Prof Peter McIntyre’s colleague wins Nobel Prize

Former Head of Pharmacology Department co-authored pivotal research with 2021 Nobel Prize for medicine winner, Professor Ardem Patopoutian.

American laureates Ardem Patapoutian and David Julius shared the 2021 Nobel Prize for medicine for discoveries of sensory receptors for temperature and touch that could pave the way for new pain killers.

Their findings have allowed us to understand how heat, cold and mechanical force can initiate the nerve impulses that allow us to perceive and adapt to the world around us, the Nobel Assembly of Sweden’s Karolinska Institute said.

While heading a project on TRPV1, the heat and chilli pepper receptor cloned by David Julius, Professor Peter McIntyre, now retired, collaborated with Ardem Patapoutian during the establishment of his first lab at the Scripps Institute. He was a co-author on three of Professor Patapoutian’s seminal Cell and Science papers in 2002 and 2003 characterising new sensory Transient Receptor Potential (TRP) channels. This work on sensory ion channels showed Ardem’s potential and paved the way for his discovery of the first mammalian sensory mechanoreceptors, the piezo channels, for which he was awarded the Nobel prize.

Professor McIntyre was Departmental Head of Pharmacology at the School of Biomedical Sciences from 2005 to 2012. He is now an Honorary Professorial Fellow at the Florey Institute of Neuroscience and Mental Health. With a strong interest in the mammalian sensory TRP ion channels, Professor McIntyre maintains a strong interest how some can be regulated by GPCRs.

Professor Peter Crack, Head of the Neuropharmacology Laboratory in the School’s Department of Biochemistry and Pharmacology, said: “Not many people can claim to have been part of experiments that have directly led to the awarding of the Nobel Prize.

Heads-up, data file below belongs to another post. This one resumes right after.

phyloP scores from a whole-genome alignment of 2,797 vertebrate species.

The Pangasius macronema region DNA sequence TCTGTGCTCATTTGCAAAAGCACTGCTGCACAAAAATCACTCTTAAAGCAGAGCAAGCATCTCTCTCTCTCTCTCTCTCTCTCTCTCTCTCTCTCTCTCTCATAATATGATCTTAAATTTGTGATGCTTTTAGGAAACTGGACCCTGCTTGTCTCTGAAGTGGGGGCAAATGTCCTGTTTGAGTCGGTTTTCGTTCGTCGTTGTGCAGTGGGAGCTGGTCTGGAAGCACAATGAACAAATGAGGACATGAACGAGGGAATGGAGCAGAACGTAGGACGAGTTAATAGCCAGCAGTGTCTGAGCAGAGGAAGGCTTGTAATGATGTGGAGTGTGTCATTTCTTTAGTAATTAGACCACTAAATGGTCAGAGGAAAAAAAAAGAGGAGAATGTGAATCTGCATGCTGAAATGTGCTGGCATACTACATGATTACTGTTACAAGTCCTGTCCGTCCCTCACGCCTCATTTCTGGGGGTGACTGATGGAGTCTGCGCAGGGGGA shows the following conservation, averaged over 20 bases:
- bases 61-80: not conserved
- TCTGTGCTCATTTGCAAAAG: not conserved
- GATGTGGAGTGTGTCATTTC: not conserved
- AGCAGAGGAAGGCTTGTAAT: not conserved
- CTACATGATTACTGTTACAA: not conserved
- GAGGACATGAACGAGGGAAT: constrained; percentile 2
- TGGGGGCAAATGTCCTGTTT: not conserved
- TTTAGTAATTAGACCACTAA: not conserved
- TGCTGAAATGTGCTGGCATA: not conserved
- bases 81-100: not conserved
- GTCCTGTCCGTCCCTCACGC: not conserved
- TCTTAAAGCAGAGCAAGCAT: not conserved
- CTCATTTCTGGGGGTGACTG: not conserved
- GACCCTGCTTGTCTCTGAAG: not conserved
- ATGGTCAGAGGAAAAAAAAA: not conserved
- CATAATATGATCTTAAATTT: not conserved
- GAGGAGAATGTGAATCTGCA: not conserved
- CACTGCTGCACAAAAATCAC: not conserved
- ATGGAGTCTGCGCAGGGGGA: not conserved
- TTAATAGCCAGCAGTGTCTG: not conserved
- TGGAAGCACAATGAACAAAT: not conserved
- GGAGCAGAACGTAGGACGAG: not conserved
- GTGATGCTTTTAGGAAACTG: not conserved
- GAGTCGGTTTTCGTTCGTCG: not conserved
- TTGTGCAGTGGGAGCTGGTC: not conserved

“In the work that Peter completed with his friend and colleague Ardem Patapoutian, Peter can. Their work on TRP channels was field defining.”

Professor McIntyre and Professor Patapoutian collaborated on cloning trip channels and set up projects in a San Diego laboratory in the late 1990s.

Patapoutian, is now a professor at Scripps Research, La Jolla, California, having previously done research at the University of California, San Francisco, and California Institute of Technology, Pasadena.

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  1. A TRP channel that senses cold stimuli and menthol.
    Peier AM, Moqrich A, Hergarden AC, Reeve AJ, Andersson DA, Story GM, Earley TJ, Dragoni I, McIntyre P, Bevan S, Patapoutian A.
    Cell. 2002 Mar 8;108(5):705-15. doi: 10.1016/s0092-8674(02)00652-9.
    PMID: 11893340
  2. ANKTM1, a TRP-like channel expressed in nociceptive neurons, is activated by cold temperatures.
    Story GM, Peier AM, Reeve AJ, Eid SR, Mosbacher J, Hricik TR, Earley TJ, Hergarden AC, Andersson DA, Hwang SW, McIntyre P, Jegla T, Bevan S, Patapoutian A.
    Cell. 2003 Mar 21;112(6):819-29. doi: 10.1016/s0092-8674(03)00158-2.
    PMID: 12654248
  3. A heat-sensitive TRP channel expressed in keratinocytes.
    Peier AM, Reeve AJ, Andersson DA, Moqrich A, Earley TJ, Hergarden AC, Story GM, Colley S, Hogenesch JB, McIntyre P, Bevan S, Patapoutian A.
    Science. 2002 Jun 14;296(5575):2046-9. doi: 10.1126/science.1073140. Epub 2002 May 16.
    PMID: 12016205